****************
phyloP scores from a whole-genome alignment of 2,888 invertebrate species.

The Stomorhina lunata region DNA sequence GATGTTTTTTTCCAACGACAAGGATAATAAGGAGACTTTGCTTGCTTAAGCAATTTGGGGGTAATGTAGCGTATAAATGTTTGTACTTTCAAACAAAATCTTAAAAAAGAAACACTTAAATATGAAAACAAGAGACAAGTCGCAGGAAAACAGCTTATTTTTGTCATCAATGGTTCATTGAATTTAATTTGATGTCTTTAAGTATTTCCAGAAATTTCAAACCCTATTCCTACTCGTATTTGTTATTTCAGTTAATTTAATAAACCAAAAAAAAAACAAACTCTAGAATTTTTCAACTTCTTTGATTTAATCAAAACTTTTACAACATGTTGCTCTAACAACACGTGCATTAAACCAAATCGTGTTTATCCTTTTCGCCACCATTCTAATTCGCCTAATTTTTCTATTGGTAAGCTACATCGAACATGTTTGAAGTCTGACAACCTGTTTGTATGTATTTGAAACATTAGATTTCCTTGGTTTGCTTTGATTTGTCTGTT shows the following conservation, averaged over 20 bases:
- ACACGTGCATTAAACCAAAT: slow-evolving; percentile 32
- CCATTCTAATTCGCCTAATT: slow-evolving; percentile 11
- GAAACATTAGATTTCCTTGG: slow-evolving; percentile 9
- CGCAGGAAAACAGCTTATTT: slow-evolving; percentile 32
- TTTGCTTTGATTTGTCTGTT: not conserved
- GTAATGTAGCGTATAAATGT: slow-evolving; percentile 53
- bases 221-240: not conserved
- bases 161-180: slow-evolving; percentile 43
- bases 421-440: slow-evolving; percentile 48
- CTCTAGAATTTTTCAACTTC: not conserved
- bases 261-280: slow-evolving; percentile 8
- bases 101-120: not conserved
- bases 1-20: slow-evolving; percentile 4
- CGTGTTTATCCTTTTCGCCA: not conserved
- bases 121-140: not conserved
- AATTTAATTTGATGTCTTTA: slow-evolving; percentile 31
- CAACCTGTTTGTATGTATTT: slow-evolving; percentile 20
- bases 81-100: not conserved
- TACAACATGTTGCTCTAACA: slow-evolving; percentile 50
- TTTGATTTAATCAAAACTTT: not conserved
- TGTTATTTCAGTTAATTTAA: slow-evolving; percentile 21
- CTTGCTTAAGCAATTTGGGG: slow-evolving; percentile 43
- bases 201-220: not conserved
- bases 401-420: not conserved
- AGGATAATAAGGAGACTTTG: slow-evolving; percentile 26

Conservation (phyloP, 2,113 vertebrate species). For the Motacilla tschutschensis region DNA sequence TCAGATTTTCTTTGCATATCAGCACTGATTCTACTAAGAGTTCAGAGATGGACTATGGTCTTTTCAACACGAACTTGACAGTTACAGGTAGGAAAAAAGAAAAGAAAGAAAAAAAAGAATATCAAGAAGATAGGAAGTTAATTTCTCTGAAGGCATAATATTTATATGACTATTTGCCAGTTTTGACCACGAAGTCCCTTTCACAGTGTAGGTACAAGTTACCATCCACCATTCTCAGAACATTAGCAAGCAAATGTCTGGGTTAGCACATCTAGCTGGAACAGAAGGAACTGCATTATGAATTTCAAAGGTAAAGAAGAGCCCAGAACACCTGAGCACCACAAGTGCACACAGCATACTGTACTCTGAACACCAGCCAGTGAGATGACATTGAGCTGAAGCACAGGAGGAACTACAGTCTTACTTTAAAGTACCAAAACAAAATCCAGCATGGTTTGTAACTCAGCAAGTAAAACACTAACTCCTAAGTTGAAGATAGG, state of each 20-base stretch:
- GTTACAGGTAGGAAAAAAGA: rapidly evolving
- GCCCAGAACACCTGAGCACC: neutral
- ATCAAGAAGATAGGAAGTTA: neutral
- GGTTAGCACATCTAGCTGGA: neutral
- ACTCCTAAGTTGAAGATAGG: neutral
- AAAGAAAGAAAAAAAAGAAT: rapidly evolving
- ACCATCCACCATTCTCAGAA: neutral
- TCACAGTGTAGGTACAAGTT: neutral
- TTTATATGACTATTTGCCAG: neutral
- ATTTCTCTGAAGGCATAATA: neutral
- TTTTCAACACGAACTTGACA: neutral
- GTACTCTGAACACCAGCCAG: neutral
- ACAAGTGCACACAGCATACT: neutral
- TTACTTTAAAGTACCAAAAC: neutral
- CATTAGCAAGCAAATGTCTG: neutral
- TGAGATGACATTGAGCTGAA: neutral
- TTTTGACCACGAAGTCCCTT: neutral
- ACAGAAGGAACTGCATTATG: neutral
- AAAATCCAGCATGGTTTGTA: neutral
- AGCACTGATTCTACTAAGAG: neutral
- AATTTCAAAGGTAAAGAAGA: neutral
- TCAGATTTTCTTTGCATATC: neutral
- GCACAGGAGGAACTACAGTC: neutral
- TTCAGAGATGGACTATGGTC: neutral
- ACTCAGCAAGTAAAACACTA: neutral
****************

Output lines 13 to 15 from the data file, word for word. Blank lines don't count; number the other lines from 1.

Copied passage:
- bases 261-280: slow-evolving; percentile 8
- bases 101-120: not conserved
- bases 1-20: slow-evolving; percentile 4